Barzal and Gaudreau, once again, find themselves high on this list for another transitional play. And Jason Spezza makes his debut to round out the top-five in pass entry rates.

So, to put all this together, we can look at the players who best bring the puck into the O-zone with control between carry-ins and passes. Since carry-ins happen at a much higher rate, the top-five remains the same. But to expand to the top-10, we see players like Cozens who, like Barzal, also contribute with zone exits. Plus, we see a few more Panthers emerge.

Passing plays leading to scoring chances

Transitional play obviously influences offensive generation, but doesn’t always directly impact a shot attempt. A primary pass, on the other hand, does. There’s value and repeatability in using primary shot assists to help predict future scoring, as the work of Ryan Stimson with The Passing Project shows.

So which forwards help set their teammates up for a shot the most?

Of course, it’s the generational McDavid leading the way with a rate of 21.29 primary shot assists per 60, or passes that directly precede a shot attempt.

There’s a bit of a gap of over two passes per 60 between the best two in the league in this regard, with the margins slimming out from there. Brad Marchand’s 18.72 primary passes per 60 to his linemates is good for second. That obviously clicks well with one of his more frequent linemates, David Pastrnak, who uses his accurate shot often in Boston.

Yanni Gourde, Sebastian Aho, and Taylor Hall round out the top-five in primary shot assists. Last year, Hall shot the puck at the lowest rate of his career and this year his individual shot rate is still pretty low. But he’s maintaining his offensive influence through his passing.

A player like Artemi Panarin is expected to be in the top-10 with his passing. But while his raw passing totals land him second in the league, he isn’t creating at a high enough rate in his minutes to compare to some of the aforementioned forwards. Instead, Panarin is currently 11th in the league in primary shot assist rate after getting off to an iffy start this season.

Shot assists are obviously broad, and different types of passes have varying impacts. So, we can look even deeper at these forwards’ passes.

Zegras and Thomas both set their teammates up at a high rate off the rush. Travis Konecny and Mark Scheifele tee up their teammates for one-timers at the highest rate. Two Western Conference players lead the way with passes to the slot in Sonny Milano and Draisaitl, although there’s quite a bit of difference in talent between who they are passing to.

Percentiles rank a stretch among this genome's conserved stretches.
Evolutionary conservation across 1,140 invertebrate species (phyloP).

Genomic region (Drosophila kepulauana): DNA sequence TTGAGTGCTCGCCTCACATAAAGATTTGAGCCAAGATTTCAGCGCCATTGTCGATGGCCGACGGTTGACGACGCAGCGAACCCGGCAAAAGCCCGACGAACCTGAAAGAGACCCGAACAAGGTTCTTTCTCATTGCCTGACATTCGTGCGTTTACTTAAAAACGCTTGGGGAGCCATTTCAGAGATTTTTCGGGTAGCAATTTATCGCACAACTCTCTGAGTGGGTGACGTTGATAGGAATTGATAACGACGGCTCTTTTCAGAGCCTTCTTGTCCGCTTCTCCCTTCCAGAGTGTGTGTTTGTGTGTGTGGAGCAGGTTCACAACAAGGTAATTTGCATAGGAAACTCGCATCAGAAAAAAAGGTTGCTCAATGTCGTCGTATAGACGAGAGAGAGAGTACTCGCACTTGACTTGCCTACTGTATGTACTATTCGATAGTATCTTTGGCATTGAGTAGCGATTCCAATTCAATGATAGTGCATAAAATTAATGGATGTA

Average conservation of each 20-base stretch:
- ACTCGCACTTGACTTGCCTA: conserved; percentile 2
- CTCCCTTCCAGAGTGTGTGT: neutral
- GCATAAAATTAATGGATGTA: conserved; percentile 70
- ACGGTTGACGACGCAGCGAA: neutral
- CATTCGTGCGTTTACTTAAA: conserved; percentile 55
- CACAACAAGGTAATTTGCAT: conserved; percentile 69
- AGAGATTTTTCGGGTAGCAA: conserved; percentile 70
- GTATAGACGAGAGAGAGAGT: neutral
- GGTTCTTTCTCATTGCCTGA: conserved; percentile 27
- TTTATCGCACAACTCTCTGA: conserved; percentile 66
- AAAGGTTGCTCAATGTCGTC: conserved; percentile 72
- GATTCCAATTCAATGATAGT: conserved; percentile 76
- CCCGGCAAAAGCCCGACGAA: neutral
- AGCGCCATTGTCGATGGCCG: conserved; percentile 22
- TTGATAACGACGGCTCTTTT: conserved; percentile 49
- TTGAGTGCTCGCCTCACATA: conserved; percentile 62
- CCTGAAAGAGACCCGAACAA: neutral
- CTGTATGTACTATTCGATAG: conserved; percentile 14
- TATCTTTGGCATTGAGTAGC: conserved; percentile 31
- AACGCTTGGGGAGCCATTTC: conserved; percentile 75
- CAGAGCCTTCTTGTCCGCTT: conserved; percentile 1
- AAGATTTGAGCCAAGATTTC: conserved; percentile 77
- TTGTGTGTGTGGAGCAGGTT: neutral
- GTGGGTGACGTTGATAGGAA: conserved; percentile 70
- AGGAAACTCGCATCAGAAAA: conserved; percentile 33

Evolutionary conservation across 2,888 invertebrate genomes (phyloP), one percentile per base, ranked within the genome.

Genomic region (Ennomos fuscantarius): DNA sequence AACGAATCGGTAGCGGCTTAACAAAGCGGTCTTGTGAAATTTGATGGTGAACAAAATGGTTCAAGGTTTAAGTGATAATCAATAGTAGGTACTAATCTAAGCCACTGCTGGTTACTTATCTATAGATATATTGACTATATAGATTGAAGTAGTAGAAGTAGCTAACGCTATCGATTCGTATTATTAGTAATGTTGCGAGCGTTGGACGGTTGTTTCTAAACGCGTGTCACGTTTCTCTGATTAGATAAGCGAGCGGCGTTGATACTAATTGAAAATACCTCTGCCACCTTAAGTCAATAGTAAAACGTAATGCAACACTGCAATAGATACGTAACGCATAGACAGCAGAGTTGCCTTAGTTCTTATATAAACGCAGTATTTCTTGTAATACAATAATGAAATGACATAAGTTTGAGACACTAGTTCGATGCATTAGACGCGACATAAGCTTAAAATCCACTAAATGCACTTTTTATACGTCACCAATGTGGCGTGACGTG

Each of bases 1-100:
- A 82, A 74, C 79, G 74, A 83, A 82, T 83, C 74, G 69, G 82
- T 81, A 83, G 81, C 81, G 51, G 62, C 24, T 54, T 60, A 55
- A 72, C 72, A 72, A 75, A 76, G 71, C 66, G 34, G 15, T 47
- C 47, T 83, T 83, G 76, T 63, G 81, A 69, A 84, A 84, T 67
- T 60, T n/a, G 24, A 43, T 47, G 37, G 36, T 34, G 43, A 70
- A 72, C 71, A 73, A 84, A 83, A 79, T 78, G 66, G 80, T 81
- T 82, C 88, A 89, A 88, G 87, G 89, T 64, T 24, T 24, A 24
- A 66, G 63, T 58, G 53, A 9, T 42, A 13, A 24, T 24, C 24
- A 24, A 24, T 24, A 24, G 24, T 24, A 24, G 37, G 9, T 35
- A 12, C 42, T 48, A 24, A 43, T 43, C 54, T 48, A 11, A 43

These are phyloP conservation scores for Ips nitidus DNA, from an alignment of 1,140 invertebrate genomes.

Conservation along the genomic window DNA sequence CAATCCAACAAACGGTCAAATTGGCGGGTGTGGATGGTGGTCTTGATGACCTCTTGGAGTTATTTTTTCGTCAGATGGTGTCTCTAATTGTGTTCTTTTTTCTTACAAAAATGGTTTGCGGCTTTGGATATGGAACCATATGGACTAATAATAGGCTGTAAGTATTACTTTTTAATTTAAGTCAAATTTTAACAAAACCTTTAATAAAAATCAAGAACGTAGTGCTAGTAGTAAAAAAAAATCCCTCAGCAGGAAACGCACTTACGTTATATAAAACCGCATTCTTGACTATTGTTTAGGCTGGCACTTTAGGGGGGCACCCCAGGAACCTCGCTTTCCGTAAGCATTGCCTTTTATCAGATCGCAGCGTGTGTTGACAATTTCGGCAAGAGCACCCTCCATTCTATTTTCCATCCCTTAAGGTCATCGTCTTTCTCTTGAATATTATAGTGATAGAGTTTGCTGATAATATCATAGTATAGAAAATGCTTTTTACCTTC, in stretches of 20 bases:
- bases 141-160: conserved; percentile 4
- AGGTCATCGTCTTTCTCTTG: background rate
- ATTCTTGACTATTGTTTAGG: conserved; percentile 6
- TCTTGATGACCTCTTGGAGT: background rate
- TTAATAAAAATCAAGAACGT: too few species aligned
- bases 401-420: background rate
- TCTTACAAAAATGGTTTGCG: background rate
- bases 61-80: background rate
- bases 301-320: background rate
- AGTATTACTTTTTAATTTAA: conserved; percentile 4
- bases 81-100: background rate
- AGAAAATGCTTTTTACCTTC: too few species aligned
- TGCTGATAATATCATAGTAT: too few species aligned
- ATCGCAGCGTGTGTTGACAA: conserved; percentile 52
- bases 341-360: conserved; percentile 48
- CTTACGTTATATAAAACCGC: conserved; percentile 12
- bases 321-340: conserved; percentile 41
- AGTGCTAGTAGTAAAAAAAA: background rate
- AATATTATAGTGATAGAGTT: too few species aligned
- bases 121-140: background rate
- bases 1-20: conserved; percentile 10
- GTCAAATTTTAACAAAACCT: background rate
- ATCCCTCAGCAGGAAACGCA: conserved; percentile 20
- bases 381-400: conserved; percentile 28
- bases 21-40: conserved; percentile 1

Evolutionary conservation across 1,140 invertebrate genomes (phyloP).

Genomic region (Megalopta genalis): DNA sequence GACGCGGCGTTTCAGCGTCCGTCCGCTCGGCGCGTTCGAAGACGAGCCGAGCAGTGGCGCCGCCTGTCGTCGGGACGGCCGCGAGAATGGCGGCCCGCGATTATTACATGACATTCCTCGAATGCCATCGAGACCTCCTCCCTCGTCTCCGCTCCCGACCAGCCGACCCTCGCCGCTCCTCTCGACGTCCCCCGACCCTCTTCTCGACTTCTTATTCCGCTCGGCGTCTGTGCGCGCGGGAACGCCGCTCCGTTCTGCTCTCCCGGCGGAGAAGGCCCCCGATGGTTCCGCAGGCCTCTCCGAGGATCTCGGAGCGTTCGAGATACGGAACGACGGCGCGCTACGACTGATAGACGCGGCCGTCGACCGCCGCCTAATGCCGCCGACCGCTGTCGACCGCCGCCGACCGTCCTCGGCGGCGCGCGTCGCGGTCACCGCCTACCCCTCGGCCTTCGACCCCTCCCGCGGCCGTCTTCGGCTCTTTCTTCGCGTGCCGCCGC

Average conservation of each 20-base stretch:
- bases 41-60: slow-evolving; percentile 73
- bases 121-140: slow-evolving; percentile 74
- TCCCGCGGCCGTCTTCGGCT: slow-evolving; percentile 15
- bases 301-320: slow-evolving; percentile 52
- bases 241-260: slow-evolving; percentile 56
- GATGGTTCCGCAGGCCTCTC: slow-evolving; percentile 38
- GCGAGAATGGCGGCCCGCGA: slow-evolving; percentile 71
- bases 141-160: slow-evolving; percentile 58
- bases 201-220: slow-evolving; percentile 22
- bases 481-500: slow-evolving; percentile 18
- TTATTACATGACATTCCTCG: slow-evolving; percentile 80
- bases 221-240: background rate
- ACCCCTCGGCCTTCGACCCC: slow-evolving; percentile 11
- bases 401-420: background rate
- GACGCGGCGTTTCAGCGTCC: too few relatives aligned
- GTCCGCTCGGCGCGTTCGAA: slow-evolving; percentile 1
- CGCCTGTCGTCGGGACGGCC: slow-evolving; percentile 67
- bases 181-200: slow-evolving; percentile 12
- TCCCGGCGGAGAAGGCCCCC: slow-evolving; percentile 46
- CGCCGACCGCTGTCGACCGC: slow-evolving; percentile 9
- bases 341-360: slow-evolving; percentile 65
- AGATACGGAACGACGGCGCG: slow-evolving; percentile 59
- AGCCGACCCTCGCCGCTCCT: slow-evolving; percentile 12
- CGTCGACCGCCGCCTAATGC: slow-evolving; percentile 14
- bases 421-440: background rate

To get even more specific, we can look for a royal road pass that directly precedes a chance from the home plate area in front of the net. Alan Wells found that these types of passes had a 15.5 per cent finishing rate when analyzing Stimson’s data from the Passing Project. The danger of a royal road pass, especially if it sets up a one-timer or a quick shot attempt, is that it forces a goaltender to move laterally. So that pre-shot movement, particularly with the right amount of deception from the attacking team, can trick defenders and goaltenders and lead to a quality chance.

In his 75 minutes of play, Dylan Strome actually rates the highest in the cross-seam passes that result in a scoring chance from the slot area with 4.79 per 60. But that passing obviously hasn’t been enough to keep him in Chicago's lineup.

Marchand, in a few more minutes (~122 at 5-on-5), ranks second with 3.98 royal road shot assists per 60. That ability to thread his teammates with a quality pass — especially to one of the most dangerous shooters in the league in Pastrnak — can make the Bruins’ offence so dynamic when Marchand’s on the ice.

Tyler Bertuzzi currently is in third in this stat, and his linemates -- Lucas Raymond and Dylan Larkin -- have benefitted from it to start the season (at least, until they cross the border). Kyrou is fourth, while Nathan MacKinnon, one of the ultimate dual-threats in the league, rounds out our top-five.

All 5-on-5 data via Sportlogiq, collected prior to Monday night’s matchups.